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The Animal Crossing Secret You Probably Didn't Know About

In a way, this hidden Animal Crossing item was a secret buried inside a secret — and a pretty cool one, at that. You might have discovered the first one — but chances are, you had no idea the second ever existed.

If you played the Nintendo GameCube version of Animal Crossing released in 2001, you might have discovered that the developers had hidden entire playable Nintendo Entertainment System games within the title. You could obtain them while digging around your island or taking part in Tom Nook's lottery. Each emulated title looked like a NES system with one game box on top. Once you interacted with one, you could play the game represented on the box. If you had a Game Boy Advance and a link cable, you could play them on that portable system as well.

That was a pretty rare and exciting Animal Crossing Easter egg in pre-Virtual Console days, but there's more to this story. One NES system contained its own special secret.

Playing whole games inside Animal Crossing

TechnoBuffalo reported in 2016 that each Animal Crossing game had at least 10 classic NES titles embedded within, and others could be obtained through giveaways. These included Balloon FightGolf, PinballTennis, Donkey Kong, and Excitebike. Some players using a particular cheat got The Legend of Zelda, and a few lucky players in Japan received Super Mario Bros. as a giveaway.

This is a pretty good selection of classics, but as it turns out, there was a way to play any NES game through Animal Crossing. You could accomplish this using another item, generically called the "NES console." It had no game box on top, and when players tried to interact with it, it would say there was no software. But it turns out, this NES device was a load-your own emulator that could play any generic NES ROM stored on a GameCube memory card.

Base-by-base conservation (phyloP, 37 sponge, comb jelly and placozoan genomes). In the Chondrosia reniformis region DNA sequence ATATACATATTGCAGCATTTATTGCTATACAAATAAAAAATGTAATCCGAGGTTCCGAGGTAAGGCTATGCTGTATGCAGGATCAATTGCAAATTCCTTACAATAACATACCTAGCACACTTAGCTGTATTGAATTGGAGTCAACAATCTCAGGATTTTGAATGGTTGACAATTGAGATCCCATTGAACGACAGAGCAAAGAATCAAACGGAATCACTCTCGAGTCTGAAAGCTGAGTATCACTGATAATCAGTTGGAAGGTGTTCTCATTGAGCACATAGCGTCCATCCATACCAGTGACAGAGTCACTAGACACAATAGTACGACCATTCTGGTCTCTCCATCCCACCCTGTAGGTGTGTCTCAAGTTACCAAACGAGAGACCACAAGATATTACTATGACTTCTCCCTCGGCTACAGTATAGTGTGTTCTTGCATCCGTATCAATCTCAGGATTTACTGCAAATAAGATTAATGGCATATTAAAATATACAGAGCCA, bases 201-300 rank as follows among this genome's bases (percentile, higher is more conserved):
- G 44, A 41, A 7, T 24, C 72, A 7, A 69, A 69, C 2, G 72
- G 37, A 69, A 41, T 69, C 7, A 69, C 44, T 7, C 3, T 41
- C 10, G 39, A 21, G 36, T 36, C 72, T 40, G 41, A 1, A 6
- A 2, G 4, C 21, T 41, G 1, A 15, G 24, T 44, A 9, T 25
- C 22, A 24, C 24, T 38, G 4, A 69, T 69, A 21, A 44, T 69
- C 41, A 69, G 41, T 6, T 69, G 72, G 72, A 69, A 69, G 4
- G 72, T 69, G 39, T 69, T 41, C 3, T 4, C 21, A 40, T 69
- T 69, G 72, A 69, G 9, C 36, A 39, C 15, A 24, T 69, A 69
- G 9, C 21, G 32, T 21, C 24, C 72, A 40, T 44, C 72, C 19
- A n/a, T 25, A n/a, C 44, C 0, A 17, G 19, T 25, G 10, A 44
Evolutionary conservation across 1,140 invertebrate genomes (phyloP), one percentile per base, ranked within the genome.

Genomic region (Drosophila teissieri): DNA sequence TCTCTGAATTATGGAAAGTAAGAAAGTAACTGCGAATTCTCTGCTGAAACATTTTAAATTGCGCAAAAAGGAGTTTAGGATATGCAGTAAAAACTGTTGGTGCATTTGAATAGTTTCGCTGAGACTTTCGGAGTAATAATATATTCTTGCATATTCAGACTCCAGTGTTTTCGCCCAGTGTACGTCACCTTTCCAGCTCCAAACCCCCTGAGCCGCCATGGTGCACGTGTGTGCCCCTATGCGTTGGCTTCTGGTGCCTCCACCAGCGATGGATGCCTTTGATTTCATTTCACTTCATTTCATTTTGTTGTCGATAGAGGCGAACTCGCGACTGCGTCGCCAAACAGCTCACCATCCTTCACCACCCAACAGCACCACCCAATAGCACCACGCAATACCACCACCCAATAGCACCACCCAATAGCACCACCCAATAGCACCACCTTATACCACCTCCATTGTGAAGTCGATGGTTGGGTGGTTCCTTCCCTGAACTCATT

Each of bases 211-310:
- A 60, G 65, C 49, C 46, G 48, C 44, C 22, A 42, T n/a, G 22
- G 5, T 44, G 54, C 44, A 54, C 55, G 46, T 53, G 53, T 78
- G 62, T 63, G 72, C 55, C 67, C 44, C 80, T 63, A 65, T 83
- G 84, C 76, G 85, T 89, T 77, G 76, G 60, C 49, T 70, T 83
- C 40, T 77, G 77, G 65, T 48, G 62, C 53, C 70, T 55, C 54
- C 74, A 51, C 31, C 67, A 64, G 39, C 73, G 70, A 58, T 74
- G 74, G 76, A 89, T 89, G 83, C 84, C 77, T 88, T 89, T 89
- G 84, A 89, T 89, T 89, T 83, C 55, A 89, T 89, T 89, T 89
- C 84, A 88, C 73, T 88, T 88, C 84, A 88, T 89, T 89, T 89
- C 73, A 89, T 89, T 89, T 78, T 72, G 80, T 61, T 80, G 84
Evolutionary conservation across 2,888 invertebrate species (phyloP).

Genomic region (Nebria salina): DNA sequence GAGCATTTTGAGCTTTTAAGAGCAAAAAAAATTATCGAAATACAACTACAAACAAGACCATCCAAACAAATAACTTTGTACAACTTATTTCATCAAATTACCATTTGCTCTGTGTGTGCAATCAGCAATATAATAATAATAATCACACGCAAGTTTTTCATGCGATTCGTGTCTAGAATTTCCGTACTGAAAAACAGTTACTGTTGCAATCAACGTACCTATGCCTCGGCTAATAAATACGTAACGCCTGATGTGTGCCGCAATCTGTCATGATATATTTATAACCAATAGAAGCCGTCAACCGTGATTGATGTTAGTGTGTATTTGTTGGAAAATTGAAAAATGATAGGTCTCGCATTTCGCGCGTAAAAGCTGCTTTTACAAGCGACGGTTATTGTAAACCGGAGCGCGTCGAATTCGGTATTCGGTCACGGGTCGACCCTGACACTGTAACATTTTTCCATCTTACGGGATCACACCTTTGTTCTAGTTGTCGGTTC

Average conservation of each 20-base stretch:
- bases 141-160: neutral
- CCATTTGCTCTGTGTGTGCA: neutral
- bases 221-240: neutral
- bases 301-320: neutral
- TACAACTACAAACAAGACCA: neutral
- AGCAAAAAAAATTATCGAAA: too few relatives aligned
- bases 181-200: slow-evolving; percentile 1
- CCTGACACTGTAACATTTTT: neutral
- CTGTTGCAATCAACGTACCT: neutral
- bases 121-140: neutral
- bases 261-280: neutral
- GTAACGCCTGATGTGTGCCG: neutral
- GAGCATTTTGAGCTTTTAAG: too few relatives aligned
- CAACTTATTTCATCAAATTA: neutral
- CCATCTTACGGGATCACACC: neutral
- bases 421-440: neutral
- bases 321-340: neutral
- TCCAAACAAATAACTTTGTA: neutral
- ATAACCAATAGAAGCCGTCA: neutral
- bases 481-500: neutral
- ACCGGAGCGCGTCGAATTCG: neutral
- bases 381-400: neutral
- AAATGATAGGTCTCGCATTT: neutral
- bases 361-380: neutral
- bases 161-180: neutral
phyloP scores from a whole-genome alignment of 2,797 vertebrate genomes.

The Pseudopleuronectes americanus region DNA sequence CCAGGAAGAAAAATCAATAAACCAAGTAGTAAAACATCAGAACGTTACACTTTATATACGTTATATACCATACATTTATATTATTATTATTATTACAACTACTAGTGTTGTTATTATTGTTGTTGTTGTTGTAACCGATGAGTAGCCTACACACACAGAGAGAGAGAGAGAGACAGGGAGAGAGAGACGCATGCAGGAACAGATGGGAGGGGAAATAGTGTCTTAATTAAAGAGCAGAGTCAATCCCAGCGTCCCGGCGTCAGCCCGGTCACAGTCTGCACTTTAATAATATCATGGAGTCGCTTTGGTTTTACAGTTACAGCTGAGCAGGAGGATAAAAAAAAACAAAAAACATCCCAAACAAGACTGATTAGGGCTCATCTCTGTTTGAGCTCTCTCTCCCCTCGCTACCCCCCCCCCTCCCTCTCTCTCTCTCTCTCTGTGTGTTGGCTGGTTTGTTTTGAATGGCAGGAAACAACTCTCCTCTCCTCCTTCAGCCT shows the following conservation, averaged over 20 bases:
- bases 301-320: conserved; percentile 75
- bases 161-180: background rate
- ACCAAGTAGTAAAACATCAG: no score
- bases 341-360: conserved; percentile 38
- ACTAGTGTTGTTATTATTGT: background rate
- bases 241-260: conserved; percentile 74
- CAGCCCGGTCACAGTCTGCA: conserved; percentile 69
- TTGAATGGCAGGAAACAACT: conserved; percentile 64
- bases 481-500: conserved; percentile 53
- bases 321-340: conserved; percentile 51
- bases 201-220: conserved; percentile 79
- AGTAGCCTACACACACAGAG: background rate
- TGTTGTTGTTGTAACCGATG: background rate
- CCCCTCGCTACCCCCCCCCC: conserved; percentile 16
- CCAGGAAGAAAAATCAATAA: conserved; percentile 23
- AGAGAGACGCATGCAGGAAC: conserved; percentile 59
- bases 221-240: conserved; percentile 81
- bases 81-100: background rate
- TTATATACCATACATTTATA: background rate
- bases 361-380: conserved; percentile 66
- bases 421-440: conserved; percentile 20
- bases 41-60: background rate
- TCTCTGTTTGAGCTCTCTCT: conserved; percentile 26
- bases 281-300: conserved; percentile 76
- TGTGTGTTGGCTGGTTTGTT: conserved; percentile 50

It was an enterprising security expert named James Chambers who figured it out in 2018. His very technical explanation basically says that the NES program in question is designed to mount and search your GameCube memory card for compatible ROM files. Using his debugging and tweaking skills, he got the game to recognize NES ROM files and loaded Mega ManPinball, and BattleToads onto the GameCube. He was even able to add in a homebrew ROM test that he created years after Animal Crossing's release.

Why did Nintendo include this Animal Crossing secret?

In an alternate timeline, perhaps Nintendo created all sorts of plans using this feature on the GameCube version of Animal Crossing. It could have been used to add new content to the physical version of a title, long before DLC was a thing. 

A Twitter user floated the idea that Nintendo might have had  plans for kiosks that could write NES content to personal memory cards. Chambers theorized it might have considered releasing GameCube memory cards with preloaded ROMs. He told Kotaku he thought Nintendo once planned to add more NES titles to Animal Crossing.

"They already put a fully-working NES emulator into the game, so adding the capability to load more games in with a memory card wasn't much more work, and would've allowed them to possibly sell or give out promotional copies of these memory-card based NES games," he said.

Either way, it appears the possibilities available through this built-in feature never actually materialized. However, if you're familiar with video game hacking, you can try to create your own NES ROM file for Animal Crossing to read on the GameCube. The source code comes from Cuyler36 and is available here.